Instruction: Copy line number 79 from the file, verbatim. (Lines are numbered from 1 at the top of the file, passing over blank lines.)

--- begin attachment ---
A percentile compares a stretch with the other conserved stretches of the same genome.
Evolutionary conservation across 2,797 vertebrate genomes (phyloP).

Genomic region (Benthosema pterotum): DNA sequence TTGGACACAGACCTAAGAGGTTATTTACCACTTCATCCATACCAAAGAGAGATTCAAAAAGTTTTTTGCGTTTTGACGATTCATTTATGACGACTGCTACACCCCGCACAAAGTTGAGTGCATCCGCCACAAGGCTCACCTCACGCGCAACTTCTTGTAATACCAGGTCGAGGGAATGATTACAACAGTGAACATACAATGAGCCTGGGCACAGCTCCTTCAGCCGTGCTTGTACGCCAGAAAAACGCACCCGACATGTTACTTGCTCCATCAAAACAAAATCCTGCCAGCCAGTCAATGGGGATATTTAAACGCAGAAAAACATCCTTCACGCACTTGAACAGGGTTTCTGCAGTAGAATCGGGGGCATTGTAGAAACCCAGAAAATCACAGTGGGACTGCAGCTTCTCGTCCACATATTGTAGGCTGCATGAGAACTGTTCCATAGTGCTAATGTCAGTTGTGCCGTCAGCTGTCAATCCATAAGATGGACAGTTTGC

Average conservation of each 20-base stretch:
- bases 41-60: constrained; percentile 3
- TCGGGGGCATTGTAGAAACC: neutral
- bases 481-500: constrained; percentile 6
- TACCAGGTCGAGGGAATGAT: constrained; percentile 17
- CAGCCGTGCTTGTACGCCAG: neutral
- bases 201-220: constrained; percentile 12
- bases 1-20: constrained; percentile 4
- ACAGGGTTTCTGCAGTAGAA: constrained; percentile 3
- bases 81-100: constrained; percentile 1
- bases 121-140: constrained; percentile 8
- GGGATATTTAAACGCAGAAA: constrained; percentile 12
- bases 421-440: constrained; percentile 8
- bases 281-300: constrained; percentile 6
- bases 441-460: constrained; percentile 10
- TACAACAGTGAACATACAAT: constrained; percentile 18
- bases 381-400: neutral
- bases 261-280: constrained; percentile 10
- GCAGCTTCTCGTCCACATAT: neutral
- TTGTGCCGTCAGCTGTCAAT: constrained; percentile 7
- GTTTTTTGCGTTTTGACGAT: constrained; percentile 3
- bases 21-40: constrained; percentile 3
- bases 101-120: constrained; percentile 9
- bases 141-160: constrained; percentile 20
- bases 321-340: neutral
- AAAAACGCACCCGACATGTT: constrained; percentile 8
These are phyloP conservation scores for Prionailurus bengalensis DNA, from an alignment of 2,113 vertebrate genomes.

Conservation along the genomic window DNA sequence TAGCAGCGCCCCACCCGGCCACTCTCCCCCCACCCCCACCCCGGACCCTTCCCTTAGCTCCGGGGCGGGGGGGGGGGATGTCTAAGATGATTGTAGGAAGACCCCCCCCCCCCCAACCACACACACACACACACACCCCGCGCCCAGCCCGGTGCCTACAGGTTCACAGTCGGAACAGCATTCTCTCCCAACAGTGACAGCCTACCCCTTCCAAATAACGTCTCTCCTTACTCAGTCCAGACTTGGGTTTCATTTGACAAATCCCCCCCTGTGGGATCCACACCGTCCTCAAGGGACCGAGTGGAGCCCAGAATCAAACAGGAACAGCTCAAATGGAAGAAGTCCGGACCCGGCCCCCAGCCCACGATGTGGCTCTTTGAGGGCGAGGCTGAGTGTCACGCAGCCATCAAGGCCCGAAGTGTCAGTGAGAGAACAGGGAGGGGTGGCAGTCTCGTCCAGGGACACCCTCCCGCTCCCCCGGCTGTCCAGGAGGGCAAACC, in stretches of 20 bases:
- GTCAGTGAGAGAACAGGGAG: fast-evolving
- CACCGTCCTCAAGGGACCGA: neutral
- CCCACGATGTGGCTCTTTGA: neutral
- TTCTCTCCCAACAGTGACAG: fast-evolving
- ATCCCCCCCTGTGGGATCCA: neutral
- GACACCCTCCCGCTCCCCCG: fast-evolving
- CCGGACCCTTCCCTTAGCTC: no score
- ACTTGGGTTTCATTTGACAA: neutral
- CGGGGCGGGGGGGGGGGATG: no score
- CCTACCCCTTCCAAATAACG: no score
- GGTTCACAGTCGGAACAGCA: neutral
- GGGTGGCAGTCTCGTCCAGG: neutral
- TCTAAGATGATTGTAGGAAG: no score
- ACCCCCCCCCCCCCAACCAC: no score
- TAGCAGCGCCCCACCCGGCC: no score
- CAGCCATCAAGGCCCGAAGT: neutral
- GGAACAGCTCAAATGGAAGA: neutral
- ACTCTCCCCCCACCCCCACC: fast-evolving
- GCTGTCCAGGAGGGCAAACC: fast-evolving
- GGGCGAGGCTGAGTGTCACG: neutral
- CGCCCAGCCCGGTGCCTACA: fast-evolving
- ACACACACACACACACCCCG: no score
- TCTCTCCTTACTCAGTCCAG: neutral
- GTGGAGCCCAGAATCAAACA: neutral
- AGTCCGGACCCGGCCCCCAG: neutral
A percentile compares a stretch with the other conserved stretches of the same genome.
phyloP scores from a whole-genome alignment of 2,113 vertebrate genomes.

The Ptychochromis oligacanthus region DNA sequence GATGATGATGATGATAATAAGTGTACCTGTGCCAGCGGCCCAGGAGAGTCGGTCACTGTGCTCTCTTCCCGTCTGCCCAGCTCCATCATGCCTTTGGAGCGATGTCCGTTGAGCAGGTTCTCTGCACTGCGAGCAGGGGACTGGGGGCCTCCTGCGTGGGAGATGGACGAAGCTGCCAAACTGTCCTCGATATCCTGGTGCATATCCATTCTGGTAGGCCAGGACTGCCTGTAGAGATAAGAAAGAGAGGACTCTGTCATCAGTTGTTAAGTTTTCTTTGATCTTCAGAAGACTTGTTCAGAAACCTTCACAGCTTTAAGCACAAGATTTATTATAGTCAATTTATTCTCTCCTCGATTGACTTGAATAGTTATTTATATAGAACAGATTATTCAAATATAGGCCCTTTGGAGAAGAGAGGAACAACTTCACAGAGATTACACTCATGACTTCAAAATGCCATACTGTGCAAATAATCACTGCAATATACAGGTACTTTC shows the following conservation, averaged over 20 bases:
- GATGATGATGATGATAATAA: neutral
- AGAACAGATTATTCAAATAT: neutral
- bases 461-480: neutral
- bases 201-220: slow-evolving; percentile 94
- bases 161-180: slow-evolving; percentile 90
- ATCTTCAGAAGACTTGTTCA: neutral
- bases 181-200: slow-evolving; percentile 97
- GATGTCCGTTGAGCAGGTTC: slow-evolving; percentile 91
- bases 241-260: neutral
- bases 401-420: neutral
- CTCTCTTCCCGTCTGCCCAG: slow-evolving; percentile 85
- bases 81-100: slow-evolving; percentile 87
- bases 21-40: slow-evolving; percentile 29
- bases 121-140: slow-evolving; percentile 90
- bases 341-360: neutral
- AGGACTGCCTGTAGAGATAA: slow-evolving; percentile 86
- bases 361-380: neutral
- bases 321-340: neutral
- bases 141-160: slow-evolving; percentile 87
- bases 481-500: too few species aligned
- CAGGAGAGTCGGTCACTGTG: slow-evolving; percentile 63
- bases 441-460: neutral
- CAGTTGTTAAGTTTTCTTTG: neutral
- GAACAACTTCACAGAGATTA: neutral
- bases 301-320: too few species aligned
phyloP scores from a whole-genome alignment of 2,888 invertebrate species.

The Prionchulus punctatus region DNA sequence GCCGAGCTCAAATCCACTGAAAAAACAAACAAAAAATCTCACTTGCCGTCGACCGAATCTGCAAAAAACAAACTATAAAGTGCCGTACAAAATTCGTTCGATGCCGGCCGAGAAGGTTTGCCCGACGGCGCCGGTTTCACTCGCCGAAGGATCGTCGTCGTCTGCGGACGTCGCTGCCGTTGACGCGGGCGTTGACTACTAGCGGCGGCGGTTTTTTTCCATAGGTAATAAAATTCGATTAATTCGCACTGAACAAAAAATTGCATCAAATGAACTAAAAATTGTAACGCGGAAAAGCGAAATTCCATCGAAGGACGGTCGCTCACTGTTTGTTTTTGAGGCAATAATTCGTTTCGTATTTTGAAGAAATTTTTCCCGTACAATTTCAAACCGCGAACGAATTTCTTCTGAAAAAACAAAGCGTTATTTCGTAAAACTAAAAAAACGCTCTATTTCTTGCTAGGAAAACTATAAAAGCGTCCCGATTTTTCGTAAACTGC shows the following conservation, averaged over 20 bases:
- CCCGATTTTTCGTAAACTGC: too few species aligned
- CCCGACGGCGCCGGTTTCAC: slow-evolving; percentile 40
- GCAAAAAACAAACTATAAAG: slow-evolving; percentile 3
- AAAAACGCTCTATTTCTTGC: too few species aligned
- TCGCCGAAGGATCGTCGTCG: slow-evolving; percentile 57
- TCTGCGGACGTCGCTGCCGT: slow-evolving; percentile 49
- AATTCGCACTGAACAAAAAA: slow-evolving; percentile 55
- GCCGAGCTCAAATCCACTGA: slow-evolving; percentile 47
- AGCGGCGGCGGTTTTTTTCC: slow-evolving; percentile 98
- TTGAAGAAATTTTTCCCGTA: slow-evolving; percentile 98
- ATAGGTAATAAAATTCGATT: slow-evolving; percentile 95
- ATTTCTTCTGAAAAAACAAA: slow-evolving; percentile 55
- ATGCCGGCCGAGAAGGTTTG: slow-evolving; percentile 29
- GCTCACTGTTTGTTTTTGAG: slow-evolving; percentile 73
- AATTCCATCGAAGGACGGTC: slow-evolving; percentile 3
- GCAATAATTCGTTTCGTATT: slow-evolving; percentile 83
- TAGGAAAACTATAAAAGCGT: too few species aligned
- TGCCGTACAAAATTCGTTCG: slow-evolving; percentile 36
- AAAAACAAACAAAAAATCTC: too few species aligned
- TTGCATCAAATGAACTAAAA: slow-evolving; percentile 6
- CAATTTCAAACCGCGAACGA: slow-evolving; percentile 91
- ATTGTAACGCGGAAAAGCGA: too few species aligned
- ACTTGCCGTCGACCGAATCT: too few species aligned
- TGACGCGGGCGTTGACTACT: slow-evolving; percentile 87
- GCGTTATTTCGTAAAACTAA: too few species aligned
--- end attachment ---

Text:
- bases 481-500: too few species aligned